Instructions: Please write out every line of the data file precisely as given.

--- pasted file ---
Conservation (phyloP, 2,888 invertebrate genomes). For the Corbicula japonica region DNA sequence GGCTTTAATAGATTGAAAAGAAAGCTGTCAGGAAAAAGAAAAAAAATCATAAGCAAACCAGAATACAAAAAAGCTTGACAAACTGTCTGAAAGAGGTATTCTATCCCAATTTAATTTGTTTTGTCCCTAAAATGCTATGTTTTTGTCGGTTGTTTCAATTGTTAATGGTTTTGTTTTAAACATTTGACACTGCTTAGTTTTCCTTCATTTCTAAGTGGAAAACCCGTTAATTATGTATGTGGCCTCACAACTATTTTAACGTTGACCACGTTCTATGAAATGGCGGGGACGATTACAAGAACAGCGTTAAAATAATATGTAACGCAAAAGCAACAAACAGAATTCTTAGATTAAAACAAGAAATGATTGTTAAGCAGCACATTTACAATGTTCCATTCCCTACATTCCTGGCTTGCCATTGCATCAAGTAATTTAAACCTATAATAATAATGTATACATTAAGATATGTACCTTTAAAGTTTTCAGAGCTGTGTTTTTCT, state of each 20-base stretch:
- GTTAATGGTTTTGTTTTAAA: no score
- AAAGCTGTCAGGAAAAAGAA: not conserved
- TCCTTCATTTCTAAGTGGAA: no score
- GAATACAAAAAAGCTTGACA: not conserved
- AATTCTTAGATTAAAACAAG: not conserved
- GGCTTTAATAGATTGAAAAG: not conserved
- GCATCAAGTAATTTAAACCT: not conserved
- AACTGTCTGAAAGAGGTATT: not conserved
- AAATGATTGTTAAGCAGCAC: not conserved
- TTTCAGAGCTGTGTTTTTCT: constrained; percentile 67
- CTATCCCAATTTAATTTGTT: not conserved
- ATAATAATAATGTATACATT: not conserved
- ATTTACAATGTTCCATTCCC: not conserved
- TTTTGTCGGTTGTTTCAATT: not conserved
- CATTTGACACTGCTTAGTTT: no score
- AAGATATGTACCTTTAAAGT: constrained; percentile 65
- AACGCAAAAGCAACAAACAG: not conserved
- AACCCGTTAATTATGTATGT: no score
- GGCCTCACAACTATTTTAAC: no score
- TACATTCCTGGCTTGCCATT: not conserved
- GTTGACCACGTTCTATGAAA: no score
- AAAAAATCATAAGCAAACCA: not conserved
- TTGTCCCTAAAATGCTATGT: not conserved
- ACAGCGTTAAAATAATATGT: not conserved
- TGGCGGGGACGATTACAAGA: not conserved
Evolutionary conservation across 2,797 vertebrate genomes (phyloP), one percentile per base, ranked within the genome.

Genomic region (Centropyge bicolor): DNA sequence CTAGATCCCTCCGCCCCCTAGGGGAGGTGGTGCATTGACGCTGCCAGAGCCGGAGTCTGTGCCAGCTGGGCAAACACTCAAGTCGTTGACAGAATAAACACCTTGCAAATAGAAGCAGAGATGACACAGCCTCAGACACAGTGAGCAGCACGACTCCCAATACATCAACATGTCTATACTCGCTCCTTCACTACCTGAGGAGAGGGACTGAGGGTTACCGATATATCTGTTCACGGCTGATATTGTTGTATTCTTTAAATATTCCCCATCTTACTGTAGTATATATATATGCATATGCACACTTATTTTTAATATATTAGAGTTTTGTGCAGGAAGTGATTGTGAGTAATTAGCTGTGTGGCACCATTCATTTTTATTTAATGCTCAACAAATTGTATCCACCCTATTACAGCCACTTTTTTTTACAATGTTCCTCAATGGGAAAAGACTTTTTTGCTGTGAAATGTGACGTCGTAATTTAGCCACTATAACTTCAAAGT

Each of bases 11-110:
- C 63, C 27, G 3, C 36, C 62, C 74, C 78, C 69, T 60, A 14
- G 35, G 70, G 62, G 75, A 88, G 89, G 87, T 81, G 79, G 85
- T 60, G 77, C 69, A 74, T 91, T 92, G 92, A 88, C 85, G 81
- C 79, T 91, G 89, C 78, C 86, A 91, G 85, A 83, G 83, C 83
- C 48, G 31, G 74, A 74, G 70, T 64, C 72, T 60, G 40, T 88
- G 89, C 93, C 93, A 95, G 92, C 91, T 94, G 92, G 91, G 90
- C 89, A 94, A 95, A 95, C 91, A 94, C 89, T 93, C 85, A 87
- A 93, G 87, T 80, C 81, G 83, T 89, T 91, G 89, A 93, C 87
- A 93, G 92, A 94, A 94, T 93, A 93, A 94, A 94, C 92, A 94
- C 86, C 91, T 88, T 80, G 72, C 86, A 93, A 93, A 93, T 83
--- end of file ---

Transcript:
Conservation (phyloP, 2,888 invertebrate genomes). For the Corbicula japonica region DNA sequence GGCTTTAATAGATTGAAAAGAAAGCTGTCAGGAAAAAGAAAAAAAATCATAAGCAAACCAGAATACAAAAAAGCTTGACAAACTGTCTGAAAGAGGTATTCTATCCCAATTTAATTTGTTTTGTCCCTAAAATGCTATGTTTTTGTCGGTTGTTTCAATTGTTAATGGTTTTGTTTTAAACATTTGACACTGCTTAGTTTTCCTTCATTTCTAAGTGGAAAACCCGTTAATTATGTATGTGGCCTCACAACTATTTTAACGTTGACCACGTTCTATGAAATGGCGGGGACGATTACAAGAACAGCGTTAAAATAATATGTAACGCAAAAGCAACAAACAGAATTCTTAGATTAAAACAAGAAATGATTGTTAAGCAGCACATTTACAATGTTCCATTCCCTACATTCCTGGCTTGCCATTGCATCAAGTAATTTAAACCTATAATAATAATGTATACATTAAGATATGTACCTTTAAAGTTTTCAGAGCTGTGTTTTTCT, state of each 20-base stretch:
- GTTAATGGTTTTGTTTTAAA: no score
- AAAGCTGTCAGGAAAAAGAA: not conserved
- TCCTTCATTTCTAAGTGGAA: no score
- GAATACAAAAAAGCTTGACA: not conserved
- AATTCTTAGATTAAAACAAG: not conserved
- GGCTTTAATAGATTGAAAAG: not conserved
- GCATCAAGTAATTTAAACCT: not conserved
- AACTGTCTGAAAGAGGTATT: not conserved
- AAATGATTGTTAAGCAGCAC: not conserved
- TTTCAGAGCTGTGTTTTTCT: constrained; percentile 67
- CTATCCCAATTTAATTTGTT: not conserved
- ATAATAATAATGTATACATT: not conserved
- ATTTACAATGTTCCATTCCC: not conserved
- TTTTGTCGGTTGTTTCAATT: not conserved
- CATTTGACACTGCTTAGTTT: no score
- AAGATATGTACCTTTAAAGT: constrained; percentile 65
- AACGCAAAAGCAACAAACAG: not conserved
- AACCCGTTAATTATGTATGT: no score
- GGCCTCACAACTATTTTAAC: no score
- TACATTCCTGGCTTGCCATT: not conserved
- GTTGACCACGTTCTATGAAA: no score
- AAAAAATCATAAGCAAACCA: not conserved
- TTGTCCCTAAAATGCTATGT: not conserved
- ACAGCGTTAAAATAATATGT: not conserved
- TGGCGGGGACGATTACAAGA: not conserved
Evolutionary conservation across 2,797 vertebrate genomes (phyloP), one percentile per base, ranked within the genome.

Genomic region (Centropyge bicolor): DNA sequence CTAGATCCCTCCGCCCCCTAGGGGAGGTGGTGCATTGACGCTGCCAGAGCCGGAGTCTGTGCCAGCTGGGCAAACACTCAAGTCGTTGACAGAATAAACACCTTGCAAATAGAAGCAGAGATGACACAGCCTCAGACACAGTGAGCAGCACGACTCCCAATACATCAACATGTCTATACTCGCTCCTTCACTACCTGAGGAGAGGGACTGAGGGTTACCGATATATCTGTTCACGGCTGATATTGTTGTATTCTTTAAATATTCCCCATCTTACTGTAGTATATATATATGCATATGCACACTTATTTTTAATATATTAGAGTTTTGTGCAGGAAGTGATTGTGAGTAATTAGCTGTGTGGCACCATTCATTTTTATTTAATGCTCAACAAATTGTATCCACCCTATTACAGCCACTTTTTTTTACAATGTTCCTCAATGGGAAAAGACTTTTTTGCTGTGAAATGTGACGTCGTAATTTAGCCACTATAACTTCAAAGT

Each of bases 11-110:
- C 63, C 27, G 3, C 36, C 62, C 74, C 78, C 69, T 60, A 14
- G 35, G 70, G 62, G 75, A 88, G 89, G 87, T 81, G 79, G 85
- T 60, G 77, C 69, A 74, T 91, T 92, G 92, A 88, C 85, G 81
- C 79, T 91, G 89, C 78, C 86, A 91, G 85, A 83, G 83, C 83
- C 48, G 31, G 74, A 74, G 70, T 64, C 72, T 60, G 40, T 88
- G 89, C 93, C 93, A 95, G 92, C 91, T 94, G 92, G 91, G 90
- C 89, A 94, A 95, A 95, C 91, A 94, C 89, T 93, C 85, A 87
- A 93, G 87, T 80, C 81, G 83, T 89, T 91, G 89, A 93, C 87
- A 93, G 92, A 94, A 94, T 93, A 93, A 94, A 94, C 92, A 94
- C 86, C 91, T 88, T 80, G 72, C 86, A 93, A 93, A 93, T 83